Now that your turkey is cooked to perfection, what do you do with the oil that remains? Can it be reused?
Many people will give you many different answers, but most cooks believe that frying oil can be reused – especially peanut oil for frying turkey. Once the oil has completely cooled and is safe to handle, you can pour it from the pot into a container; either the original container or another sealable container will do. You should certainly strain the oil, as there will be small bits floating in it which can cause the oil to become sour or rancid. Strain the oil through a filter such as coffee filters or cheesecloth as you pour it out. Depending on the consistency of the leftover fryer oil, this filtering process may have to be repeated until the oil is completely clean – but it is worth it! As you find more and more reasons to fry other foods, you will easily know how much oil to fry a turkey just by reusing the oil again. However, when you have decided to reuse the oil, check to see if it has separated in any way or has any bad smell. Purchase fresh oil instead.
Once the oil is strained and as clean as you can get it, you must now decide how to store the oil?
While the best option would be to refrigerate it until you decide to use it again, but finding space to refrigerate five gallons of oil can be a challenge. So the next best method to store the oil would be to find a cool, dark, temperature-controlled space to keep the oil. By ensuring that the environment is as stable as possible, you can store your oil for up to six months before you will have to be concerned about it becoming unsafe to use. For example- when properly stored, peanut oil can be reused at least three additional times after the first use, and some individuals report that they have used their stored oil up to five times before it becomes unusable or spoiled. This is because peanut oil can be easily frozen for a long time, which makes it a better bargain than other oils.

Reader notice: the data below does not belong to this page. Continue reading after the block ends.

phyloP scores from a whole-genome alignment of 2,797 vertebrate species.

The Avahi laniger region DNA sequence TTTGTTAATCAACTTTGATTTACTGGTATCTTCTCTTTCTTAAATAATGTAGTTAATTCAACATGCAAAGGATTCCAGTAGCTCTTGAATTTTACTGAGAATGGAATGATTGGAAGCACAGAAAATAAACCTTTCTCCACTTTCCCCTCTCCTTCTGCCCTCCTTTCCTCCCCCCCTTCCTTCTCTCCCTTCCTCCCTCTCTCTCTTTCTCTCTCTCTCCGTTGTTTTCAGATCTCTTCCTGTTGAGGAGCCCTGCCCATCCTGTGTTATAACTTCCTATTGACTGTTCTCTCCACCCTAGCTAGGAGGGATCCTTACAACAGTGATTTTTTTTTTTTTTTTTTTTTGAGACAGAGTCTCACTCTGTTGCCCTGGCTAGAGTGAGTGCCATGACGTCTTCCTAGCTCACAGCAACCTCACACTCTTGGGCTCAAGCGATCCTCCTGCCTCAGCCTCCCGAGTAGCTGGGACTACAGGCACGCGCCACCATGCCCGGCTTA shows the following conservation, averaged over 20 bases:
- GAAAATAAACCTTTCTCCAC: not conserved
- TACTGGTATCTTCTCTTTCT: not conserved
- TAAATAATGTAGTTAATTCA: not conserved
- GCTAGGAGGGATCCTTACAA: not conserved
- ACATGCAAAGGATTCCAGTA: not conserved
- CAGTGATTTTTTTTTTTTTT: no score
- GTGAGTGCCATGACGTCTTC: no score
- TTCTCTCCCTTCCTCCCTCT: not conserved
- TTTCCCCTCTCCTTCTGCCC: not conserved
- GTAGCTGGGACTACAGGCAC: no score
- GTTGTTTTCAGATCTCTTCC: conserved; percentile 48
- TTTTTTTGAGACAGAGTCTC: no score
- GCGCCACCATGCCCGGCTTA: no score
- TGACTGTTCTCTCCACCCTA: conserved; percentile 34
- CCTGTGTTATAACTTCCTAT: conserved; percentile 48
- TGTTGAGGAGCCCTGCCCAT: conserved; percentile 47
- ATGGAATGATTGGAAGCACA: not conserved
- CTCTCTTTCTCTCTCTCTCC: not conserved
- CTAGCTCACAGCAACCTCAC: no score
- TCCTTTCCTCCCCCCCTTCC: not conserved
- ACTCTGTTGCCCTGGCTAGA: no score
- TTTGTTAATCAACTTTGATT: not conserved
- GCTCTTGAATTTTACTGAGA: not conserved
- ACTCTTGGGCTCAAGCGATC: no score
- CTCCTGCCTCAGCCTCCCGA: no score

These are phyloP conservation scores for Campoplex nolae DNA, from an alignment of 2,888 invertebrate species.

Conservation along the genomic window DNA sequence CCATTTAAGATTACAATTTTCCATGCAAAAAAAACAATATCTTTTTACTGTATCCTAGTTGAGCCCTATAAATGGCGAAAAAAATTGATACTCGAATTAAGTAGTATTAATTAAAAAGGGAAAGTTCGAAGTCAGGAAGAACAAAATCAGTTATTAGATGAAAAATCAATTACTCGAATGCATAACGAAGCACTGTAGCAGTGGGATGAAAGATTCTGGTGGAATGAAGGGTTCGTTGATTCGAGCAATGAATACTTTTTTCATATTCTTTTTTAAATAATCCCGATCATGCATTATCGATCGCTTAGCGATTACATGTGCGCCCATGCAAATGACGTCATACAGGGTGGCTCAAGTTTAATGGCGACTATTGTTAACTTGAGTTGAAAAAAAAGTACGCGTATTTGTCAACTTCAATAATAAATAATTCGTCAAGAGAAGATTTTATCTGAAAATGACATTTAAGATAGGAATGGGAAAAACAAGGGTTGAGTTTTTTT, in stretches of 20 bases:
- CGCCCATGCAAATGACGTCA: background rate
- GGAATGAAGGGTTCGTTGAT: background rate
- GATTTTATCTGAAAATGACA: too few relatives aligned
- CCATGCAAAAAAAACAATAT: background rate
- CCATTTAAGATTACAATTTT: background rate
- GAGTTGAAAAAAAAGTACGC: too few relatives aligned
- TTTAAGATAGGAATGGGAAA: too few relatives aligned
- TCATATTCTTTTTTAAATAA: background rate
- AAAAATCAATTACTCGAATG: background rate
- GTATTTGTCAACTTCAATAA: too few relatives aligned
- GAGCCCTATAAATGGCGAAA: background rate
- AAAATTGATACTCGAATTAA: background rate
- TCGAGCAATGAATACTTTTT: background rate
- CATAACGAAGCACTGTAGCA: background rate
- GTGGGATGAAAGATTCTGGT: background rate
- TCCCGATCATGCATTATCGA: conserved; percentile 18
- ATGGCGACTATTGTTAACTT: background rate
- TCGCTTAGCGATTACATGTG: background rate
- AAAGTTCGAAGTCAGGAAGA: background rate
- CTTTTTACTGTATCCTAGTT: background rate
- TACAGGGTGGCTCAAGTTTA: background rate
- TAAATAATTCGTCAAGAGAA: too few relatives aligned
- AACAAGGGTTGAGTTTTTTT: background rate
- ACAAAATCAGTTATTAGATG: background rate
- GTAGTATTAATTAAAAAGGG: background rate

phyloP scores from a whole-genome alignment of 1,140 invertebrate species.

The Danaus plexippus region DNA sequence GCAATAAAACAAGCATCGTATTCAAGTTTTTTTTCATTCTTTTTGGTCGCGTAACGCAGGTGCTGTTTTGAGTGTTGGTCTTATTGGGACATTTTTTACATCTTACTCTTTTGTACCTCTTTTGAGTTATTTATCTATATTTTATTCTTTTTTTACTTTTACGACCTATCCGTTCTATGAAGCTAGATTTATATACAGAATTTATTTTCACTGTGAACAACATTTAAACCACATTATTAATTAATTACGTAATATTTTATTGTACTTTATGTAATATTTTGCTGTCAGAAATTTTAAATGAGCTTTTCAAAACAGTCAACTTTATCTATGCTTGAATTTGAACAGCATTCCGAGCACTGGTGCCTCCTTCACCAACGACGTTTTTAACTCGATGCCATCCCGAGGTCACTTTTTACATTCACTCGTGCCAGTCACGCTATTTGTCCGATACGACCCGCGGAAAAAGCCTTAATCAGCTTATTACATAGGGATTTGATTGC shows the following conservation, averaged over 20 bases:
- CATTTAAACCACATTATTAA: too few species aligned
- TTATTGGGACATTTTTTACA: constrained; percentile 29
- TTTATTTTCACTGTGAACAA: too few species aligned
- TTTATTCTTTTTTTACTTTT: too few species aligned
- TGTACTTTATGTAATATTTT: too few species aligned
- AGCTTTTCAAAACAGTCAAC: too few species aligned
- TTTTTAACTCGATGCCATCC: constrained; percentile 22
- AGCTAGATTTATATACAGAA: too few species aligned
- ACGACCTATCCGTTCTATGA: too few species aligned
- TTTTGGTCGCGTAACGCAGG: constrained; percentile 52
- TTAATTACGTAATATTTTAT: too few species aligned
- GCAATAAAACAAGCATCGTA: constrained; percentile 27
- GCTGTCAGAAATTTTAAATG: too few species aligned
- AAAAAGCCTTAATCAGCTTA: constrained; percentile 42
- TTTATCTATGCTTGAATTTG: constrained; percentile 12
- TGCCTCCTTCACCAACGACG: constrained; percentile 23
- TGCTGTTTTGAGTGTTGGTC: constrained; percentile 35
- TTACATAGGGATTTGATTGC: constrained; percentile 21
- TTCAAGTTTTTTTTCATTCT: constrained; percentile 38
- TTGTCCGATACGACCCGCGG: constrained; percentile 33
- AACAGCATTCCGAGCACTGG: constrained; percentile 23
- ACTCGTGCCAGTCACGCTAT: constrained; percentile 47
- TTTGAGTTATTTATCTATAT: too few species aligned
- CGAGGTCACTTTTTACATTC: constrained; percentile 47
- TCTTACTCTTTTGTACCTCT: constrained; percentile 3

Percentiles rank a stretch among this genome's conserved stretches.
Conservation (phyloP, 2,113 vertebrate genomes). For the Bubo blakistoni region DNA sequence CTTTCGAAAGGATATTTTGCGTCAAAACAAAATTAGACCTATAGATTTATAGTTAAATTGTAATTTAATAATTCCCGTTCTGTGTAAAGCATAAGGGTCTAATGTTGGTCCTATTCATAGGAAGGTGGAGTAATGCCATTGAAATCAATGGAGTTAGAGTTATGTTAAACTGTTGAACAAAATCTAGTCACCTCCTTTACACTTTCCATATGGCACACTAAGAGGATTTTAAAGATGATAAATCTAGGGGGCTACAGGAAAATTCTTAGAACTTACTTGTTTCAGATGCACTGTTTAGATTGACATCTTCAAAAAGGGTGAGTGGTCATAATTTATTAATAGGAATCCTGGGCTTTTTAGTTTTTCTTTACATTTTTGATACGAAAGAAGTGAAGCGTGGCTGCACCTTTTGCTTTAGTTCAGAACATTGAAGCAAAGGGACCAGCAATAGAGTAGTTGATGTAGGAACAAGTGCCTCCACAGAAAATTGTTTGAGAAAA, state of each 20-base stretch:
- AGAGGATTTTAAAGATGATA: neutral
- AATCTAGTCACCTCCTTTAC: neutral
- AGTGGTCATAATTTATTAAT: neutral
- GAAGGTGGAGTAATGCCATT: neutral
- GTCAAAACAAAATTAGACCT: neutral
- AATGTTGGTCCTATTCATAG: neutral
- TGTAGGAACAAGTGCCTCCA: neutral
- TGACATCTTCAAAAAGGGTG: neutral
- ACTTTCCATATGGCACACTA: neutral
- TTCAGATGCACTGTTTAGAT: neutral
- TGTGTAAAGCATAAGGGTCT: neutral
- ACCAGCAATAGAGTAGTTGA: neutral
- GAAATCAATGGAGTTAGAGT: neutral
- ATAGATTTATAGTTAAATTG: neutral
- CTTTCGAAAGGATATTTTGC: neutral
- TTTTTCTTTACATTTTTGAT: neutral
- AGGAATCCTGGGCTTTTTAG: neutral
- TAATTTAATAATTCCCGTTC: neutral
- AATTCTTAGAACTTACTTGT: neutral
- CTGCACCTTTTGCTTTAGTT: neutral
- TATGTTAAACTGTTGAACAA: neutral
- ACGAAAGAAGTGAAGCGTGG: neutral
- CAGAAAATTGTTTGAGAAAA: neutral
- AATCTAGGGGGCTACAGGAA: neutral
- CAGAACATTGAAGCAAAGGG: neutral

Once you have gained as much use out of your oil that you can, decide how to dispose of the used cooking oil?
It is unwise to simply pour your used oil into a sink or other drain, as the oil will not only separate but can encourage clots and clogs to grow and increase as debris encounters the oil within the septic system. In addition, large amounts of oil in a leach field or septic tank can disrupt the bacterial ecology within these sewage disposal systems and create more difficulties than expected. Given this, suggestions have been made that you can utilize the used oil as fuel; more and more, oil is being turned into biodiesel, which extends the life of the oil even more. However, if you cannot find a place to donate the oil, and you are not interested in making biodiesel fuels, you can contact your city or county officials to find an oil collection facility. These facilities, typically located in urban areas, car dealerships or automobile parts stores, can collect and dispose of the unwanted oil safely.
Utilizing peanut oil to fry a turkey seems to be the clear winner for individuals interested in creating a deep-fried, tasty turkey for their meals. It is simple to do, and due to the higher temperatures and gas-powered fryers. Because you now know about oil selection, usage, storage, and disposal, that 20-pound bird that has been sitting in the freezer can quickly be turned into mouthwatering meals, snacks, and sandwiches with much less effort than before.
Give it a try – and you may never have to put a turkey in your oven again! Also, don’t forget to see our baked turkey as well as ground turkey recipes to satisfy your taste buds with a variety of deliciousness.